The Emancipation Proclamation

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Emancipation Proclamation Rhetorical Analysis Activity

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Excerpt From This Document

This activity gives students an opportunity to practice examining and analyzing rhetorical appeals. Effective appeals address all aspects of the rhetorical situation in any text or speech: the speaker, the audience, and the message. With this rhetorical situation in mind, Aristotle sought a means to most effectively convey ideas. He identified three general persuasive strategies, known as appeals, that address the three elements of the rhetorical situation: ethos, the appeal to the speaker’s authority; pathos, the appeal to the audience’s emotions; and logos, the appeal to the message’s logic. In completing this activity, students will be able to examine and analyze Aristotle’s three rhetorical appeals in order to evaluate works of rhetoric and the techniques they employ.

The Emancipation Proclamation, first published in September, 1862, and finally enacted on January 1st, 1863, was a landmark document that freed all American slaves in the Confederacy in the midst of the Civil War. Lincoln had several reasons for doing so: to unite the country under a single anti-slavery policy, to advance the cause of civil rights, and to cripple the slave-based Southern economy. Much of the rhetorical power of the proclamation, however, comes from the fact that Lincoln largely avoids explaining and justifying his decision to free the slaves. Instead, he simply declares them free and devotes his rhetorical attention—appealing to ethos, pathos, and logos—to proving that he possesses the power to do so.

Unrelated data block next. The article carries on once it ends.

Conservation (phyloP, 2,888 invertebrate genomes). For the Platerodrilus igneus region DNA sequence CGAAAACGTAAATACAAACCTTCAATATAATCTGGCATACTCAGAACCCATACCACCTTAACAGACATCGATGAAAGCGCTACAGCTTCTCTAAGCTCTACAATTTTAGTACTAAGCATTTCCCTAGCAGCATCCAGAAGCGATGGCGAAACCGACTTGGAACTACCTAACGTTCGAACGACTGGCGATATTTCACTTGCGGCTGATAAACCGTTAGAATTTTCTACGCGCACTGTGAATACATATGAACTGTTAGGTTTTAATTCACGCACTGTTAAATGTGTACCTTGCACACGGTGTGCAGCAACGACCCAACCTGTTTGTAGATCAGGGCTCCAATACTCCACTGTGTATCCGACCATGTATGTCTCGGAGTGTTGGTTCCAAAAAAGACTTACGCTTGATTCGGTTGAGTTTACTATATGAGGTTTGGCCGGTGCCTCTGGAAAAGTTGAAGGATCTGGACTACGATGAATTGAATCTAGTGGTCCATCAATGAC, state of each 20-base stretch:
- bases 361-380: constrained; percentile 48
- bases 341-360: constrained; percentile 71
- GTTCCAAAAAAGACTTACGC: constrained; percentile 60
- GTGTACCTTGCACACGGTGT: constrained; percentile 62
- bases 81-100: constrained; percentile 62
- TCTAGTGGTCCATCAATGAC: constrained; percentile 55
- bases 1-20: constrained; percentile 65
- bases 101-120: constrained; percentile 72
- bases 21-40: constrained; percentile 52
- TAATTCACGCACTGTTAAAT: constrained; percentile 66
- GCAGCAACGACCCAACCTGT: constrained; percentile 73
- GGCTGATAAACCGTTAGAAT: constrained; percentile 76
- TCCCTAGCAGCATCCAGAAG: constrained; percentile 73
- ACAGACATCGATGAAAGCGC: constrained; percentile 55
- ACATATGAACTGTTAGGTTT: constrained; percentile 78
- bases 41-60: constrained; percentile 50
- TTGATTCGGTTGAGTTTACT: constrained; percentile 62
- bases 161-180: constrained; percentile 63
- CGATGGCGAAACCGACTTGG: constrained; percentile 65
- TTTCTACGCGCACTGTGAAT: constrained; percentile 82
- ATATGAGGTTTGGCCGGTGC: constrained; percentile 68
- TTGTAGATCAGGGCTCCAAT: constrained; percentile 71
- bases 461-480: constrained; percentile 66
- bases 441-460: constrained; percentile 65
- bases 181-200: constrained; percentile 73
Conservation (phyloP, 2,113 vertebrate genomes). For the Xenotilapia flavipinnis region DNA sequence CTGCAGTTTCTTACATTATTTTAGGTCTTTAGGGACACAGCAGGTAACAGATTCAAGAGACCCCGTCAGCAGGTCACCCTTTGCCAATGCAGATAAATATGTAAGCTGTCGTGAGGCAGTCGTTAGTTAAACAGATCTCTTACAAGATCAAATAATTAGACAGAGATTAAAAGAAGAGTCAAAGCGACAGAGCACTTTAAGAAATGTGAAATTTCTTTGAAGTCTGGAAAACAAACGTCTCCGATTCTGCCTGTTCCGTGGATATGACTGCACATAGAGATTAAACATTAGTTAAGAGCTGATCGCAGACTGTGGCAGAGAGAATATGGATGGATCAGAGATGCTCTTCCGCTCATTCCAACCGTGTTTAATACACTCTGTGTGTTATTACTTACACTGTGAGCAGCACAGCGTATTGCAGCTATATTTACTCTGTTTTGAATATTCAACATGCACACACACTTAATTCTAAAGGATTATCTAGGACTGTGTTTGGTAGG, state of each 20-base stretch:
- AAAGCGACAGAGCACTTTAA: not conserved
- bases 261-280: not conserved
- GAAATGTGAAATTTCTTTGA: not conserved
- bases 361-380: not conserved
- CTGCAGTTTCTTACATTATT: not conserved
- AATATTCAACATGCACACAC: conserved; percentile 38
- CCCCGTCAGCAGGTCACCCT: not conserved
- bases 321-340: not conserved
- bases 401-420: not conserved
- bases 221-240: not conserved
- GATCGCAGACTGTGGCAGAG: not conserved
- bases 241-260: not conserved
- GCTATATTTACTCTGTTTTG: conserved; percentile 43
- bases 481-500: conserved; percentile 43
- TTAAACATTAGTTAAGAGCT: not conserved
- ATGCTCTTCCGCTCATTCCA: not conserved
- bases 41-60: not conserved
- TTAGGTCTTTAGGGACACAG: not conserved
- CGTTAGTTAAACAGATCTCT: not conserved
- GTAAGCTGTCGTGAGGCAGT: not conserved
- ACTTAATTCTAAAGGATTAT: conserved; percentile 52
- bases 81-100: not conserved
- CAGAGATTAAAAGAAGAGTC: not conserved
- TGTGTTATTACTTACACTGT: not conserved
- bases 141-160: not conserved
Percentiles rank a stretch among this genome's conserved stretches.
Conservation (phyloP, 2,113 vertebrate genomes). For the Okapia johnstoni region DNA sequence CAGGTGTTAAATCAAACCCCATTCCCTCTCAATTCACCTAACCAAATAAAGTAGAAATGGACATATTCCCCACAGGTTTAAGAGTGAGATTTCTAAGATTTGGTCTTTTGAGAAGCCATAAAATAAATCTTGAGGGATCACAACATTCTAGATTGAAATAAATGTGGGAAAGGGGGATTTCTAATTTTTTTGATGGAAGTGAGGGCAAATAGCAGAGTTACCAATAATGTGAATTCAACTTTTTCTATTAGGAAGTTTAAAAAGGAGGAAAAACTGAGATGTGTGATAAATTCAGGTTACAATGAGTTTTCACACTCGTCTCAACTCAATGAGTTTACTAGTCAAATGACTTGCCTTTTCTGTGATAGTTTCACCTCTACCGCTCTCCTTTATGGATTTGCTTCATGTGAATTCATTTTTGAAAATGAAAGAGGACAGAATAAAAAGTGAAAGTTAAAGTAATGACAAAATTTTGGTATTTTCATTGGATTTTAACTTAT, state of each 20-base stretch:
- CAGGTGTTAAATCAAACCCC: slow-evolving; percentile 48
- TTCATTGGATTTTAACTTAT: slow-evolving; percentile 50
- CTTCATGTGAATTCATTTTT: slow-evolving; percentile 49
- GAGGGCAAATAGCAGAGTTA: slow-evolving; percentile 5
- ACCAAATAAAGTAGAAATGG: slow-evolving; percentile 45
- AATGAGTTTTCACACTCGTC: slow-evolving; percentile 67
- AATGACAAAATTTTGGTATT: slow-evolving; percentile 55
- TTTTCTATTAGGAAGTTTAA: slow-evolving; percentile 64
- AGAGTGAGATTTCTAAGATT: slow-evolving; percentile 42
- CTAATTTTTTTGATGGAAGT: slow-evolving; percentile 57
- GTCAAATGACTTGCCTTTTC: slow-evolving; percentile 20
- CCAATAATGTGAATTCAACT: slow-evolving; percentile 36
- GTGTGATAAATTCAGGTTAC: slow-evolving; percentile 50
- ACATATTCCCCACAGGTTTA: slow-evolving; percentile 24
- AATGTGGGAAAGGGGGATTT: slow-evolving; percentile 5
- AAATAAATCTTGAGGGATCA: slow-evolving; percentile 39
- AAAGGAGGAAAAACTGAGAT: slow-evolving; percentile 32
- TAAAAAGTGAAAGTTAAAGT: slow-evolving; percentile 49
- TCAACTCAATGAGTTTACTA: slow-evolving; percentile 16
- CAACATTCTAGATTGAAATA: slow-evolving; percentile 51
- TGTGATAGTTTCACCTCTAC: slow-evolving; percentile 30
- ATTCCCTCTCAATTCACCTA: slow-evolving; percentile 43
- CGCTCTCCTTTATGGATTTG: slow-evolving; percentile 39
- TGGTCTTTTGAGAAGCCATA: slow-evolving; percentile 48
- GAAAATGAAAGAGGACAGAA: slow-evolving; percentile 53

Skills: analysis, close reading, drawing inferences from a text, examining the impact of diction on audience

Learning Objectives:
In completing this activity, students will

  • examine appeals in a text;
  • classify appeals in a text as ethos, pathos, or logos;
  • distinguish the methods that make the appeal effective;
  • evaluate how the appeal contributes to the overall message.

About this Document

Our eNotes Classroom Activities give students opportunities to practice developing a variety of skills. Whether analyzing literary devices or interpreting connotative language, students will work directly with the text. The main components of our classroom activities include the following:

  • A handout defining the literary elements under discussion, complete with examples
  • A step-by-step guide to activity procedure
  • An answer key or selected examples for reference, depending on the activity

In completing these classroom activities, students will be able to classify and analyze different literary elements, thereby developing close-reading skills and drawing deeper inferences from the text.